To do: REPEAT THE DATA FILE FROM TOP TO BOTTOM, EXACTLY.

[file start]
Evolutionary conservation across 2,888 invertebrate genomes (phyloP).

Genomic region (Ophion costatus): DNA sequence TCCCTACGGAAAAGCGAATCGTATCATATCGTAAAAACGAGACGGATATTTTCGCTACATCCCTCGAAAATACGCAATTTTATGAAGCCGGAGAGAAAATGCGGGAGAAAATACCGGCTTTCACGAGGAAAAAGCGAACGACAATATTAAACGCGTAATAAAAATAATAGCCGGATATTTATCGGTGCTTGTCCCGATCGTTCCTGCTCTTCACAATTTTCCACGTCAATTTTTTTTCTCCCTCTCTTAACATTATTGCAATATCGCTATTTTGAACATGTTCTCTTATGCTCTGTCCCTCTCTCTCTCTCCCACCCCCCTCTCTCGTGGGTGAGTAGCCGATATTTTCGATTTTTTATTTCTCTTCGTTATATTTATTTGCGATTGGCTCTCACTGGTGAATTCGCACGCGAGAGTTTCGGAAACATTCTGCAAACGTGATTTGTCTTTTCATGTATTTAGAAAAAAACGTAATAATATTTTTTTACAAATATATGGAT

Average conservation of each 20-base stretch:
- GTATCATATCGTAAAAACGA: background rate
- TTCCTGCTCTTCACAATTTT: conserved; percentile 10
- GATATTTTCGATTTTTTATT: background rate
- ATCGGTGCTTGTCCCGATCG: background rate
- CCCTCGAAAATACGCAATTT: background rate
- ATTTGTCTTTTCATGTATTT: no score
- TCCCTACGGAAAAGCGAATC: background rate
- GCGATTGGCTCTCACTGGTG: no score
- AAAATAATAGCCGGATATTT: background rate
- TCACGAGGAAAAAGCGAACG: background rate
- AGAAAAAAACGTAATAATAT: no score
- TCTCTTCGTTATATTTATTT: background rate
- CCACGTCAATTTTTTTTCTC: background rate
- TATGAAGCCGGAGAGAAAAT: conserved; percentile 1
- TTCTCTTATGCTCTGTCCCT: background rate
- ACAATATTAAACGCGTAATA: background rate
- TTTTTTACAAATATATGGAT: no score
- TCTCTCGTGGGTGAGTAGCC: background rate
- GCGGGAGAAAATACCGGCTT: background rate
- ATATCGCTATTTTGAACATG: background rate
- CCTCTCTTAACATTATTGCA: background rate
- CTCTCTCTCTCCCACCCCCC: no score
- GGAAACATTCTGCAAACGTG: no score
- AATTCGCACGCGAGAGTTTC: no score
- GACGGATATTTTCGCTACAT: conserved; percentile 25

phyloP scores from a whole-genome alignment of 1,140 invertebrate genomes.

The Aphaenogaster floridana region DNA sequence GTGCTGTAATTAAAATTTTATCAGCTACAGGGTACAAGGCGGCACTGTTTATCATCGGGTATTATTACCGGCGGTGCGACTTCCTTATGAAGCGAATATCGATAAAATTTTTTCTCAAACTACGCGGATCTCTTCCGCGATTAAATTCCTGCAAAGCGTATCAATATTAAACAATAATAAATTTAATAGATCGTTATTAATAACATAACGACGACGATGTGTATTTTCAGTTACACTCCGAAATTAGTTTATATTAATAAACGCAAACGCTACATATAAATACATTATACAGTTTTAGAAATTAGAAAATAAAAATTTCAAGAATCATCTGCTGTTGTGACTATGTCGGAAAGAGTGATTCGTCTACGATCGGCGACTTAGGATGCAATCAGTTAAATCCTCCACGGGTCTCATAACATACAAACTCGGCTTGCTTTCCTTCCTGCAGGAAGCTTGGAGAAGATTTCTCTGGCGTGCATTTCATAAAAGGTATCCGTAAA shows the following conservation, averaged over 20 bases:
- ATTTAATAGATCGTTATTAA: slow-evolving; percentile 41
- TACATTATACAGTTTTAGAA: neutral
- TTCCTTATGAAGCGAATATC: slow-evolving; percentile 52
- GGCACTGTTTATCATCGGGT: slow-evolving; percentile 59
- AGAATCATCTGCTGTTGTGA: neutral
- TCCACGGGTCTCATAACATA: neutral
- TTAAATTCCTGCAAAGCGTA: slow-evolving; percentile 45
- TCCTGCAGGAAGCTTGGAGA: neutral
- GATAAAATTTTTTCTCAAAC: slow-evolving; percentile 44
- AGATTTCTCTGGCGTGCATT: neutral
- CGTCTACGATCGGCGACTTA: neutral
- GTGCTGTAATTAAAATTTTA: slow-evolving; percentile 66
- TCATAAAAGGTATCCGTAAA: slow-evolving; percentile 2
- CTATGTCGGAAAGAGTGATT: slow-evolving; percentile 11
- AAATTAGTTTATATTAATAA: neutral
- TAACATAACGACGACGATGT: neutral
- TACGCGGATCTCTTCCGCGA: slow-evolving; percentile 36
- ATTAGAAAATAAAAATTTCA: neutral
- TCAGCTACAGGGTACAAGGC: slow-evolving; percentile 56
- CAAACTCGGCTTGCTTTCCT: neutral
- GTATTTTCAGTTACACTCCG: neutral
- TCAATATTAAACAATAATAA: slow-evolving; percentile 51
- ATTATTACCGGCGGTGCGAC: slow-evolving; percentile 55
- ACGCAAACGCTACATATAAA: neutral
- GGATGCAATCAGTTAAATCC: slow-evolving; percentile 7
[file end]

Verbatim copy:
Evolutionary conservation across 2,888 invertebrate genomes (phyloP).

Genomic region (Ophion costatus): DNA sequence TCCCTACGGAAAAGCGAATCGTATCATATCGTAAAAACGAGACGGATATTTTCGCTACATCCCTCGAAAATACGCAATTTTATGAAGCCGGAGAGAAAATGCGGGAGAAAATACCGGCTTTCACGAGGAAAAAGCGAACGACAATATTAAACGCGTAATAAAAATAATAGCCGGATATTTATCGGTGCTTGTCCCGATCGTTCCTGCTCTTCACAATTTTCCACGTCAATTTTTTTTCTCCCTCTCTTAACATTATTGCAATATCGCTATTTTGAACATGTTCTCTTATGCTCTGTCCCTCTCTCTCTCTCCCACCCCCCTCTCTCGTGGGTGAGTAGCCGATATTTTCGATTTTTTATTTCTCTTCGTTATATTTATTTGCGATTGGCTCTCACTGGTGAATTCGCACGCGAGAGTTTCGGAAACATTCTGCAAACGTGATTTGTCTTTTCATGTATTTAGAAAAAAACGTAATAATATTTTTTTACAAATATATGGAT

Average conservation of each 20-base stretch:
- GTATCATATCGTAAAAACGA: background rate
- TTCCTGCTCTTCACAATTTT: conserved; percentile 10
- GATATTTTCGATTTTTTATT: background rate
- ATCGGTGCTTGTCCCGATCG: background rate
- CCCTCGAAAATACGCAATTT: background rate
- ATTTGTCTTTTCATGTATTT: no score
- TCCCTACGGAAAAGCGAATC: background rate
- GCGATTGGCTCTCACTGGTG: no score
- AAAATAATAGCCGGATATTT: background rate
- TCACGAGGAAAAAGCGAACG: background rate
- AGAAAAAAACGTAATAATAT: no score
- TCTCTTCGTTATATTTATTT: background rate
- CCACGTCAATTTTTTTTCTC: background rate
- TATGAAGCCGGAGAGAAAAT: conserved; percentile 1
- TTCTCTTATGCTCTGTCCCT: background rate
- ACAATATTAAACGCGTAATA: background rate
- TTTTTTACAAATATATGGAT: no score
- TCTCTCGTGGGTGAGTAGCC: background rate
- GCGGGAGAAAATACCGGCTT: background rate
- ATATCGCTATTTTGAACATG: background rate
- CCTCTCTTAACATTATTGCA: background rate
- CTCTCTCTCTCCCACCCCCC: no score
- GGAAACATTCTGCAAACGTG: no score
- AATTCGCACGCGAGAGTTTC: no score
- GACGGATATTTTCGCTACAT: conserved; percentile 25

phyloP scores from a whole-genome alignment of 1,140 invertebrate genomes.

The Aphaenogaster floridana region DNA sequence GTGCTGTAATTAAAATTTTATCAGCTACAGGGTACAAGGCGGCACTGTTTATCATCGGGTATTATTACCGGCGGTGCGACTTCCTTATGAAGCGAATATCGATAAAATTTTTTCTCAAACTACGCGGATCTCTTCCGCGATTAAATTCCTGCAAAGCGTATCAATATTAAACAATAATAAATTTAATAGATCGTTATTAATAACATAACGACGACGATGTGTATTTTCAGTTACACTCCGAAATTAGTTTATATTAATAAACGCAAACGCTACATATAAATACATTATACAGTTTTAGAAATTAGAAAATAAAAATTTCAAGAATCATCTGCTGTTGTGACTATGTCGGAAAGAGTGATTCGTCTACGATCGGCGACTTAGGATGCAATCAGTTAAATCCTCCACGGGTCTCATAACATACAAACTCGGCTTGCTTTCCTTCCTGCAGGAAGCTTGGAGAAGATTTCTCTGGCGTGCATTTCATAAAAGGTATCCGTAAA shows the following conservation, averaged over 20 bases:
- ATTTAATAGATCGTTATTAA: slow-evolving; percentile 41
- TACATTATACAGTTTTAGAA: neutral
- TTCCTTATGAAGCGAATATC: slow-evolving; percentile 52
- GGCACTGTTTATCATCGGGT: slow-evolving; percentile 59
- AGAATCATCTGCTGTTGTGA: neutral
- TCCACGGGTCTCATAACATA: neutral
- TTAAATTCCTGCAAAGCGTA: slow-evolving; percentile 45
- TCCTGCAGGAAGCTTGGAGA: neutral
- GATAAAATTTTTTCTCAAAC: slow-evolving; percentile 44
- AGATTTCTCTGGCGTGCATT: neutral
- CGTCTACGATCGGCGACTTA: neutral
- GTGCTGTAATTAAAATTTTA: slow-evolving; percentile 66
- TCATAAAAGGTATCCGTAAA: slow-evolving; percentile 2
- CTATGTCGGAAAGAGTGATT: slow-evolving; percentile 11
- AAATTAGTTTATATTAATAA: neutral
- TAACATAACGACGACGATGT: neutral
- TACGCGGATCTCTTCCGCGA: slow-evolving; percentile 36
- ATTAGAAAATAAAAATTTCA: neutral
- TCAGCTACAGGGTACAAGGC: slow-evolving; percentile 56
- CAAACTCGGCTTGCTTTCCT: neutral
- GTATTTTCAGTTACACTCCG: neutral
- TCAATATTAAACAATAATAA: slow-evolving; percentile 51
- ATTATTACCGGCGGTGCGAC: slow-evolving; percentile 55
- ACGCAAACGCTACATATAAA: neutral
- GGATGCAATCAGTTAAATCC: slow-evolving; percentile 7